The Boston Massacre
- By Serena Zabin
- Houghton Mifflin Harcourt
- 288 pp.
- Reviewed by Dean Jobb
- February 6, 2021
By mining archival records, the author brings the human side of the long-ago tragedy to life.
It was supposed to be a simple peacekeeping mission, but even the British commander who dispatched redcoats to Boston in 1768 was apprehensive. The show of force — a bid by the imperial government to quell protests over new import duties levied on the American Colonies — was “a service of a delicate nature,” noted General Thomas Gage, “and possibly leading to consequences not easily foreseen.”
His fears proved well-founded. Within two years, on the night of March 5, 1770, a small detachment of the Twenty-Ninth Regiment was called out to disperse an unruly crowd that had gathered in one of the city’s main squares. When some in the crowd goaded the soldiers to attack and pelted them with snowballs and stones, there was a crackle of musket fire. Eleven civilians were mowed down; three died at the scene and two more later succumbed to their wounds.
To the British, it was an act of self defense, the unfortunate “Incident on King Street.” To Bostonians, it was cold-blooded murder. The future Revolutionary War icon Paul Revere quickly produced an engraving that depicted a line of soldiers callously firing into the crowd, under the bold heading, “THE BLOODY MASSACRE.”
The Boston Massacre was a turning point in the march toward the War of Independence. Britain’s military might and colonists’ demands for liberty collided on Boston’s streets, with deadly results. In The Boston Massacre: A Family History, historian Serena Zabin takes a fresh look at this historic milestone by shifting the focus to the human story that lies beneath this tragic and momentous incident, a “forgotten world…hidden in plain sight.”
Zabin, director of the American studies program at Minnesota’s Carleton College, scoured British army records and Boston archives to peel back layers of mythology and propaganda in search of people caught up in this prelude to the Revolution.
The soldiers sent to garrison Boston “were not bloodthirsty devils stuffed into red coats,” she discovered, but “a mix of hopeful bachelors, family men, scoundrels” that included an aspiring playwright. And not all Bostonians “were steadfast opponents of British power…sorted into tidy factions of loyalist and patriot.” There was no sharp distinction between Us and Them. At least, not yet.
The sudden arrival of more than a thousand soldiers from postings in Ireland and Nova Scotia, many of them accompanied by wives and children, had a profound impact on life in a city of 16,000 people crammed into a single square mile. Soldiers camped on the Common, commandeered meeting halls, and were billeted in homes and outbuildings.
No one could avoid them for long. Military wives befriended their new neighbors. As many as 40 Boston women married soldiers between 1768 and 1772. Local men offered them jobs and helped some of them desert. British officers socialized with prominent citizens, including leaders of the nascent movement for independence.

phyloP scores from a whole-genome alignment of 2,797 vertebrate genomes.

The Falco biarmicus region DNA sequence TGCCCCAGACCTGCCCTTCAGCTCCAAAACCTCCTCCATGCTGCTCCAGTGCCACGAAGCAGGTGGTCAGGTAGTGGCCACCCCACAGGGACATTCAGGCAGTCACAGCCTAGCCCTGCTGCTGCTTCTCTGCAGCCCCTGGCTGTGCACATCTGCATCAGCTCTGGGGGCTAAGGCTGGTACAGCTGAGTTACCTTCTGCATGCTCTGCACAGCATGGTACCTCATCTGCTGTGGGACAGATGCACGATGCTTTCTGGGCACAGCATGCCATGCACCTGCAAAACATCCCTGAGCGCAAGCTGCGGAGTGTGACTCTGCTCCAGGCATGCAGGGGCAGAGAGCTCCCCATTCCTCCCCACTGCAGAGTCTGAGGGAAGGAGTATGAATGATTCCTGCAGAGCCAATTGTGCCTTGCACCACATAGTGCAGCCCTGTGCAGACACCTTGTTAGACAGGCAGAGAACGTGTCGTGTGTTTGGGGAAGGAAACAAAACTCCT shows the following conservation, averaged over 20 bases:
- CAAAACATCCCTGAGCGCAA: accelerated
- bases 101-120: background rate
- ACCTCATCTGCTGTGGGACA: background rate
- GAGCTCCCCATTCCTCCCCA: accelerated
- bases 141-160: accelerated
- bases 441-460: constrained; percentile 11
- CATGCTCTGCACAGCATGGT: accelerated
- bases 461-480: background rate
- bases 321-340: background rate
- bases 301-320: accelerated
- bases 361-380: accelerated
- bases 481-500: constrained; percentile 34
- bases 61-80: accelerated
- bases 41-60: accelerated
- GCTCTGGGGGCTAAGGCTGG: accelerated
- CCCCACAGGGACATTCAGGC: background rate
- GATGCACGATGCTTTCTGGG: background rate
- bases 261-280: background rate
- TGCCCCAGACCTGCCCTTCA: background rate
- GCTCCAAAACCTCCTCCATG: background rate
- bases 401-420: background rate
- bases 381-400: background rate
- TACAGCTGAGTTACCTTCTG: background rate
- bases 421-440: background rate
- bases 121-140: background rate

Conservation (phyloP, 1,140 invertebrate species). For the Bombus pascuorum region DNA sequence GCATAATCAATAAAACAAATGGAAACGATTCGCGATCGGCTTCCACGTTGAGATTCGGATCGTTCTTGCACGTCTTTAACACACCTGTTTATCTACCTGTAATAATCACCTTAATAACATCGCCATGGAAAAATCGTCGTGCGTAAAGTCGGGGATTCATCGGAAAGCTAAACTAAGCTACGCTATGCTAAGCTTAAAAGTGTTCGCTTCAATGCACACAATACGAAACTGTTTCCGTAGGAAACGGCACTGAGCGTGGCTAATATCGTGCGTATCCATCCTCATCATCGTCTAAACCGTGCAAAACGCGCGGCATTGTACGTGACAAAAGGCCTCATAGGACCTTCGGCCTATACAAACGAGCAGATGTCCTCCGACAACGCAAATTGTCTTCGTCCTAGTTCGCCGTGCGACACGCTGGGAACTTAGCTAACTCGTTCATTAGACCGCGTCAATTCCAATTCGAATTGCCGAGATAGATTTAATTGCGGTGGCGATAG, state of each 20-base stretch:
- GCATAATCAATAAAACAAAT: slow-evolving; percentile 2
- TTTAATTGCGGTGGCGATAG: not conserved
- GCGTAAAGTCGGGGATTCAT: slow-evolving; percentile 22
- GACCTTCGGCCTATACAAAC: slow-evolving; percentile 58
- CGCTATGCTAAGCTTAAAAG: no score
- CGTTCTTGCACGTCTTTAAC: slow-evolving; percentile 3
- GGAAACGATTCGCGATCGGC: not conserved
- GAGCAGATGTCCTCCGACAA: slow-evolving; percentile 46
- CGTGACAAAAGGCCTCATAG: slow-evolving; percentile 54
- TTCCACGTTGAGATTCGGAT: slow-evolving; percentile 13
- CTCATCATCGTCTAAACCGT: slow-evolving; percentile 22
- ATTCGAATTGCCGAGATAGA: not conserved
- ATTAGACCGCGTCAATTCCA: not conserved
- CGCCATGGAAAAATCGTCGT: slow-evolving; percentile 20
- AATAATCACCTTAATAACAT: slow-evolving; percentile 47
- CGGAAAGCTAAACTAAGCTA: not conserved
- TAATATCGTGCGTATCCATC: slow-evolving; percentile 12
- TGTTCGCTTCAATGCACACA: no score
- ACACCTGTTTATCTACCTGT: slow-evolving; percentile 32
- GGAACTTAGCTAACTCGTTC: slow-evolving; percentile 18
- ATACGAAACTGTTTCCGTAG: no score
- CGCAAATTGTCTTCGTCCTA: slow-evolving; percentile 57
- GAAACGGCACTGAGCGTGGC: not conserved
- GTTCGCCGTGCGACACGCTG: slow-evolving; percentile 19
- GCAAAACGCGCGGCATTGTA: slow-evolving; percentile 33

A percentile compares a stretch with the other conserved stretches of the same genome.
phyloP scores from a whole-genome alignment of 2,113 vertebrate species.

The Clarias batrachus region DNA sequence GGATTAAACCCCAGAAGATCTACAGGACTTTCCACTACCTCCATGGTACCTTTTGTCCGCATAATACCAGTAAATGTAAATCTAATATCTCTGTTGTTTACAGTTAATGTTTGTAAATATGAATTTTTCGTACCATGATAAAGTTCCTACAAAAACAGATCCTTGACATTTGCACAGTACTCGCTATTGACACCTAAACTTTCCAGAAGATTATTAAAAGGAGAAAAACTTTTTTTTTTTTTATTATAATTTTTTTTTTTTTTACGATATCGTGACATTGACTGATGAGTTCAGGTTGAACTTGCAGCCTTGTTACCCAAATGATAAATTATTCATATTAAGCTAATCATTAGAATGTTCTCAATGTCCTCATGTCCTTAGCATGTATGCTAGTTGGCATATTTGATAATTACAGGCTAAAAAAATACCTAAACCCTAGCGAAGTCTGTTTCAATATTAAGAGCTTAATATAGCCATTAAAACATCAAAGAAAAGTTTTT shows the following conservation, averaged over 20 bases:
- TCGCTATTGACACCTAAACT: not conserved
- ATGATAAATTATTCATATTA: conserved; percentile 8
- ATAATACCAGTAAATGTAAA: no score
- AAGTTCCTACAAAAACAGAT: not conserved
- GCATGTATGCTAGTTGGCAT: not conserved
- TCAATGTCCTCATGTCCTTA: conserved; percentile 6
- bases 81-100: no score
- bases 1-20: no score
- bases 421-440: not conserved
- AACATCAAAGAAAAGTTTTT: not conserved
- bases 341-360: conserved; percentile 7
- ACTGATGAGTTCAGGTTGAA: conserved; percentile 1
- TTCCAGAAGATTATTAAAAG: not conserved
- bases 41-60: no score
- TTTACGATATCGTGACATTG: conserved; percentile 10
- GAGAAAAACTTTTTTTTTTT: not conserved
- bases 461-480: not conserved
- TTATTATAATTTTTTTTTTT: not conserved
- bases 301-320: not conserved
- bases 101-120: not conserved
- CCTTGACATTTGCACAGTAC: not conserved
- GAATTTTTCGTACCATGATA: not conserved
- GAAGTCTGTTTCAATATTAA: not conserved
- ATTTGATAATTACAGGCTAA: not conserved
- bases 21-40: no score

There was friction, as well, as politics and familiarity bred contempt. Threats and insults were traded. Residents bristled at the indignity of having sentries challenge them as they went about their business. Scuffles broke out in the streets and taverns.
This is big-picture history told on a human scale. Generals, politicians, and other key players get their say, but Zabin is more interested in the lives of ordinary people, especially women. With the help of research assistants, she mined archival records to trace in remarkable detail the experiences of military wives such as Jane Chambers, who accompanied her husband from Ireland and likely endured the death of her child during an outbreak of smallpox in Boston during the summer of 1769.
A Boston woman, Susannah Sloper, was destitute and had given birth to a child in the poorhouse by the time she was 21; her future brightened when she married Private John Brand of the Fourteenth Regiment. Elizabeth Thomas was not so fortunate: She was convicted and fined for the crime of fornication after another British soldier, John Wooll, abandoned her and their illegitimate daughter.
The Boston Massacre presents stories of kindness and cruelty, celebration and loss, suffering and joy, and enriches our understanding of those whose lives would be shattered when the Revolution severed friendships and divided families.
The soldiers who fired on the crowd that fateful night stood trial. Boston juries acquitted the men and their commanding officer, Captain Thomas Preston, of murder; two privates were convicted of manslaughter, but their only punishment was to be branded on the thumb.
Despite the favorable verdicts, General Gage, the commander of British forces in North America, took a dim view of the colonists he was expected to police. Bostonians, he grumbled in the wake of the trials, were “the most Vile sett of Beings in the whole Creation.”
Five years of escalating tensions would pass before war broke out between redcoats and patriots, but the battle lines had been drawn. The personal ties forged during the military occupation of Boston could not withstand the irresistible forces tearing America and Britain apart.
“We think of the American Revolution as a political event,” Zabin notes, “but it was much more like a bad divorce.” And the Anglo-American family that had existed before the Boston Massacre became a monumentally dysfunctional one.
[Editor's note: This review originally ran in 2020.]
Dean Jobb is the author of Empire of Deception, the true story of a master swindler who scammed the elite of 1920s Chicago (Algonquin Books). He teaches in the MFA in Creative Nonfiction program at the University of King’s College in Halifax, Nova Scotia. Follow him on Twitter at @DeanJobb.